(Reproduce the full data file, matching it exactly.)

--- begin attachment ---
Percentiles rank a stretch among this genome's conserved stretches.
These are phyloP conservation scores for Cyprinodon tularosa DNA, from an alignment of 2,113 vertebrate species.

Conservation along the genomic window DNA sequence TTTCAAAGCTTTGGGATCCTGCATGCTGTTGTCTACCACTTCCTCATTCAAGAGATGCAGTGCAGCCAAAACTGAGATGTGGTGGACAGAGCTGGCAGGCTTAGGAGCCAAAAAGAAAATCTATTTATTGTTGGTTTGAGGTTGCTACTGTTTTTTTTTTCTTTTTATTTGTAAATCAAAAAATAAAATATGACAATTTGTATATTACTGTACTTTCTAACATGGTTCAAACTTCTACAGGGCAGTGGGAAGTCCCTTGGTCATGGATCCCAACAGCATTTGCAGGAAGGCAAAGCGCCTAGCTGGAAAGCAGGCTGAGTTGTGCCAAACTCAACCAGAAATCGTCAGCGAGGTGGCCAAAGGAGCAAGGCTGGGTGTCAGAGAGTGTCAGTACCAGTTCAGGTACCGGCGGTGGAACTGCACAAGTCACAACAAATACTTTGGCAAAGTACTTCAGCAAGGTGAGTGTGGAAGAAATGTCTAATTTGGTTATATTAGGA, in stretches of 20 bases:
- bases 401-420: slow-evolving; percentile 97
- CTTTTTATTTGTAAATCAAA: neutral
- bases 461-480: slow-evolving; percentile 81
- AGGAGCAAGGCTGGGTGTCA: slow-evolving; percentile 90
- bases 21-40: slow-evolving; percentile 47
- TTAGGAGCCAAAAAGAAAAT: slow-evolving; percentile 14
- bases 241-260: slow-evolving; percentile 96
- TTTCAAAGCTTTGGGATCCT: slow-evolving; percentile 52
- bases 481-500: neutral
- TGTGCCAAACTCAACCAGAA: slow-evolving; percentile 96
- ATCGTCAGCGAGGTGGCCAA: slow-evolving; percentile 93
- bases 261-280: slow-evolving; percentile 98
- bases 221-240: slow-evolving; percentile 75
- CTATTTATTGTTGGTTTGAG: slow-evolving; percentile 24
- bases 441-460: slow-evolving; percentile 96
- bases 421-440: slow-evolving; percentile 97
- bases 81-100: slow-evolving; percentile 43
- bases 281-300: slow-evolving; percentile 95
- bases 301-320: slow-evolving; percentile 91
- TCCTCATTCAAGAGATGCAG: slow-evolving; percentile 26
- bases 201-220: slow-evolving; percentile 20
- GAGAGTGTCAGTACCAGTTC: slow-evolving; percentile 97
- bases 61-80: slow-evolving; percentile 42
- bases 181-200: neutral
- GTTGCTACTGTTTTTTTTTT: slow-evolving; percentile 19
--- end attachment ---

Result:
Percentiles rank a stretch among this genome's conserved stretches.
These are phyloP conservation scores for Cyprinodon tularosa DNA, from an alignment of 2,113 vertebrate species.

Conservation along the genomic window DNA sequence TTTCAAAGCTTTGGGATCCTGCATGCTGTTGTCTACCACTTCCTCATTCAAGAGATGCAGTGCAGCCAAAACTGAGATGTGGTGGACAGAGCTGGCAGGCTTAGGAGCCAAAAAGAAAATCTATTTATTGTTGGTTTGAGGTTGCTACTGTTTTTTTTTTCTTTTTATTTGTAAATCAAAAAATAAAATATGACAATTTGTATATTACTGTACTTTCTAACATGGTTCAAACTTCTACAGGGCAGTGGGAAGTCCCTTGGTCATGGATCCCAACAGCATTTGCAGGAAGGCAAAGCGCCTAGCTGGAAAGCAGGCTGAGTTGTGCCAAACTCAACCAGAAATCGTCAGCGAGGTGGCCAAAGGAGCAAGGCTGGGTGTCAGAGAGTGTCAGTACCAGTTCAGGTACCGGCGGTGGAACTGCACAAGTCACAACAAATACTTTGGCAAAGTACTTCAGCAAGGTGAGTGTGGAAGAAATGTCTAATTTGGTTATATTAGGA, in stretches of 20 bases:
- bases 401-420: slow-evolving; percentile 97
- CTTTTTATTTGTAAATCAAA: neutral
- bases 461-480: slow-evolving; percentile 81
- AGGAGCAAGGCTGGGTGTCA: slow-evolving; percentile 90
- bases 21-40: slow-evolving; percentile 47
- TTAGGAGCCAAAAAGAAAAT: slow-evolving; percentile 14
- bases 241-260: slow-evolving; percentile 96
- TTTCAAAGCTTTGGGATCCT: slow-evolving; percentile 52
- bases 481-500: neutral
- TGTGCCAAACTCAACCAGAA: slow-evolving; percentile 96
- ATCGTCAGCGAGGTGGCCAA: slow-evolving; percentile 93
- bases 261-280: slow-evolving; percentile 98
- bases 221-240: slow-evolving; percentile 75
- CTATTTATTGTTGGTTTGAG: slow-evolving; percentile 24
- bases 441-460: slow-evolving; percentile 96
- bases 421-440: slow-evolving; percentile 97
- bases 81-100: slow-evolving; percentile 43
- bases 281-300: slow-evolving; percentile 95
- bases 301-320: slow-evolving; percentile 91
- TCCTCATTCAAGAGATGCAG: slow-evolving; percentile 26
- bases 201-220: slow-evolving; percentile 20
- GAGAGTGTCAGTACCAGTTC: slow-evolving; percentile 97
- bases 61-80: slow-evolving; percentile 42
- bases 181-200: neutral
- GTTGCTACTGTTTTTTTTTT: slow-evolving; percentile 19